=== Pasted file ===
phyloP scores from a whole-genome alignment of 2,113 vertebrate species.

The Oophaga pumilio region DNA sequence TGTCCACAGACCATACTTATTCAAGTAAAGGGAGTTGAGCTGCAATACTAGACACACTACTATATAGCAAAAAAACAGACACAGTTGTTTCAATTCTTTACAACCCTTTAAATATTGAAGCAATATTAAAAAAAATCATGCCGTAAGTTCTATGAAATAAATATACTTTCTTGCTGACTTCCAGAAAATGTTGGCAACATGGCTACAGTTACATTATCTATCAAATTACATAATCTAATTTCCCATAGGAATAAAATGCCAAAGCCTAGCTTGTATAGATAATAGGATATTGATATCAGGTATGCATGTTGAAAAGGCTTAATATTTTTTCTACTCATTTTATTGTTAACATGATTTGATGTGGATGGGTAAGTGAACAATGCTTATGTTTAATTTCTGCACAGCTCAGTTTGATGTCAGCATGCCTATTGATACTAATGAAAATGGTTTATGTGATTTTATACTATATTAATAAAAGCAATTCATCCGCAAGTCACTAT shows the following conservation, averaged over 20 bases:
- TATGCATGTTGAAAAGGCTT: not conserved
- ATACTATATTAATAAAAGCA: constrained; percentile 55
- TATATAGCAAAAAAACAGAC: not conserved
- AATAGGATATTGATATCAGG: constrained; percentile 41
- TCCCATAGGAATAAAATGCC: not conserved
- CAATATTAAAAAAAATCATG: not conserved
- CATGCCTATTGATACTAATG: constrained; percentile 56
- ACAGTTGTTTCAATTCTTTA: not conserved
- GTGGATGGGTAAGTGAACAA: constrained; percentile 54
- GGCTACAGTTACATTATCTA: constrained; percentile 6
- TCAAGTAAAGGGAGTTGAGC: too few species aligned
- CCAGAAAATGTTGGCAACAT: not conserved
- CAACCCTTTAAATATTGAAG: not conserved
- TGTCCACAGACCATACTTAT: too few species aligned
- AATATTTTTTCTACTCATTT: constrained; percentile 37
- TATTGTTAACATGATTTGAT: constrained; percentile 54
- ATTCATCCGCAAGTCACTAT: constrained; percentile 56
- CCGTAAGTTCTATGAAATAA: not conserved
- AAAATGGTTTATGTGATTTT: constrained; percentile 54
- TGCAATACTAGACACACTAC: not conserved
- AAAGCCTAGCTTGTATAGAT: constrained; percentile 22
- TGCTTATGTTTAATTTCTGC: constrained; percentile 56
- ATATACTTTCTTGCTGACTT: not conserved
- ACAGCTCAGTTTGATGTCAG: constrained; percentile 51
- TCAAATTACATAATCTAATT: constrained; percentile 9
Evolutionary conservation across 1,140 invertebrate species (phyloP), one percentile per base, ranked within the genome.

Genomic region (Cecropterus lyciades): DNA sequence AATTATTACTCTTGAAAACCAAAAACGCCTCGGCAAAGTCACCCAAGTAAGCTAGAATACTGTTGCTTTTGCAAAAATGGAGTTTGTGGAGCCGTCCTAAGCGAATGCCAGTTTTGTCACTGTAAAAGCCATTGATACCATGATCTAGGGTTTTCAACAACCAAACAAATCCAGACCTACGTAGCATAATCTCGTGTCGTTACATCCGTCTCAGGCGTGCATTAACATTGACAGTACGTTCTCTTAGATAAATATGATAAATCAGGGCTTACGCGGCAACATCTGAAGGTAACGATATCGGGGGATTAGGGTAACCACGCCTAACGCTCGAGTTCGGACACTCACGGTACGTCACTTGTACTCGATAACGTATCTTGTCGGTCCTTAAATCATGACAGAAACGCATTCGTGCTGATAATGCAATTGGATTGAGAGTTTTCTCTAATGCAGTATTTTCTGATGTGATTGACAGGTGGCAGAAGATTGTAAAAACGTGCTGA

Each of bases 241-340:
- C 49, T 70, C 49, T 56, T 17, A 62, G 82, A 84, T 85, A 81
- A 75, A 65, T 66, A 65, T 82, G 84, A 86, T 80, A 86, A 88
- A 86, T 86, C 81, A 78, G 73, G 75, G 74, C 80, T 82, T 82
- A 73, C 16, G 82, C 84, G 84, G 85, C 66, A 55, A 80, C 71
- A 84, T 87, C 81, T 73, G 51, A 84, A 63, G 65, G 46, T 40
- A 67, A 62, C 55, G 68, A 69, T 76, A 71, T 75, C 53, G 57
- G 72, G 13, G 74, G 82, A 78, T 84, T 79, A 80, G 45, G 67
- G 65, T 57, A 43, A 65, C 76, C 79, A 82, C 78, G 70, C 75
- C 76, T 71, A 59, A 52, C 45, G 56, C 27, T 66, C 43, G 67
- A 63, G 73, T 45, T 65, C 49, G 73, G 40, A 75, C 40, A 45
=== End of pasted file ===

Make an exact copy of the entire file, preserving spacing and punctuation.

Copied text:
phyloP scores from a whole-genome alignment of 2,113 vertebrate species.

The Oophaga pumilio region DNA sequence TGTCCACAGACCATACTTATTCAAGTAAAGGGAGTTGAGCTGCAATACTAGACACACTACTATATAGCAAAAAAACAGACACAGTTGTTTCAATTCTTTACAACCCTTTAAATATTGAAGCAATATTAAAAAAAATCATGCCGTAAGTTCTATGAAATAAATATACTTTCTTGCTGACTTCCAGAAAATGTTGGCAACATGGCTACAGTTACATTATCTATCAAATTACATAATCTAATTTCCCATAGGAATAAAATGCCAAAGCCTAGCTTGTATAGATAATAGGATATTGATATCAGGTATGCATGTTGAAAAGGCTTAATATTTTTTCTACTCATTTTATTGTTAACATGATTTGATGTGGATGGGTAAGTGAACAATGCTTATGTTTAATTTCTGCACAGCTCAGTTTGATGTCAGCATGCCTATTGATACTAATGAAAATGGTTTATGTGATTTTATACTATATTAATAAAAGCAATTCATCCGCAAGTCACTAT shows the following conservation, averaged over 20 bases:
- TATGCATGTTGAAAAGGCTT: not conserved
- ATACTATATTAATAAAAGCA: constrained; percentile 55
- TATATAGCAAAAAAACAGAC: not conserved
- AATAGGATATTGATATCAGG: constrained; percentile 41
- TCCCATAGGAATAAAATGCC: not conserved
- CAATATTAAAAAAAATCATG: not conserved
- CATGCCTATTGATACTAATG: constrained; percentile 56
- ACAGTTGTTTCAATTCTTTA: not conserved
- GTGGATGGGTAAGTGAACAA: constrained; percentile 54
- GGCTACAGTTACATTATCTA: constrained; percentile 6
- TCAAGTAAAGGGAGTTGAGC: too few species aligned
- CCAGAAAATGTTGGCAACAT: not conserved
- CAACCCTTTAAATATTGAAG: not conserved
- TGTCCACAGACCATACTTAT: too few species aligned
- AATATTTTTTCTACTCATTT: constrained; percentile 37
- TATTGTTAACATGATTTGAT: constrained; percentile 54
- ATTCATCCGCAAGTCACTAT: constrained; percentile 56
- CCGTAAGTTCTATGAAATAA: not conserved
- AAAATGGTTTATGTGATTTT: constrained; percentile 54
- TGCAATACTAGACACACTAC: not conserved
- AAAGCCTAGCTTGTATAGAT: constrained; percentile 22
- TGCTTATGTTTAATTTCTGC: constrained; percentile 56
- ATATACTTTCTTGCTGACTT: not conserved
- ACAGCTCAGTTTGATGTCAG: constrained; percentile 51
- TCAAATTACATAATCTAATT: constrained; percentile 9
Evolutionary conservation across 1,140 invertebrate species (phyloP), one percentile per base, ranked within the genome.

Genomic region (Cecropterus lyciades): DNA sequence AATTATTACTCTTGAAAACCAAAAACGCCTCGGCAAAGTCACCCAAGTAAGCTAGAATACTGTTGCTTTTGCAAAAATGGAGTTTGTGGAGCCGTCCTAAGCGAATGCCAGTTTTGTCACTGTAAAAGCCATTGATACCATGATCTAGGGTTTTCAACAACCAAACAAATCCAGACCTACGTAGCATAATCTCGTGTCGTTACATCCGTCTCAGGCGTGCATTAACATTGACAGTACGTTCTCTTAGATAAATATGATAAATCAGGGCTTACGCGGCAACATCTGAAGGTAACGATATCGGGGGATTAGGGTAACCACGCCTAACGCTCGAGTTCGGACACTCACGGTACGTCACTTGTACTCGATAACGTATCTTGTCGGTCCTTAAATCATGACAGAAACGCATTCGTGCTGATAATGCAATTGGATTGAGAGTTTTCTCTAATGCAGTATTTTCTGATGTGATTGACAGGTGGCAGAAGATTGTAAAAACGTGCTGA

Each of bases 241-340:
- C 49, T 70, C 49, T 56, T 17, A 62, G 82, A 84, T 85, A 81
- A 75, A 65, T 66, A 65, T 82, G 84, A 86, T 80, A 86, A 88
- A 86, T 86, C 81, A 78, G 73, G 75, G 74, C 80, T 82, T 82
- A 73, C 16, G 82, C 84, G 84, G 85, C 66, A 55, A 80, C 71
- A 84, T 87, C 81, T 73, G 51, A 84, A 63, G 65, G 46, T 40
- A 67, A 62, C 55, G 68, A 69, T 76, A 71, T 75, C 53, G 57
- G 72, G 13, G 74, G 82, A 78, T 84, T 79, A 80, G 45, G 67
- G 65, T 57, A 43, A 65, C 76, C 79, A 82, C 78, G 70, C 75
- C 76, T 71, A 59, A 52, C 45, G 56, C 27, T 66, C 43, G 67
- A 63, G 73, T 45, T 65, C 49, G 73, G 40, A 75, C 40, A 45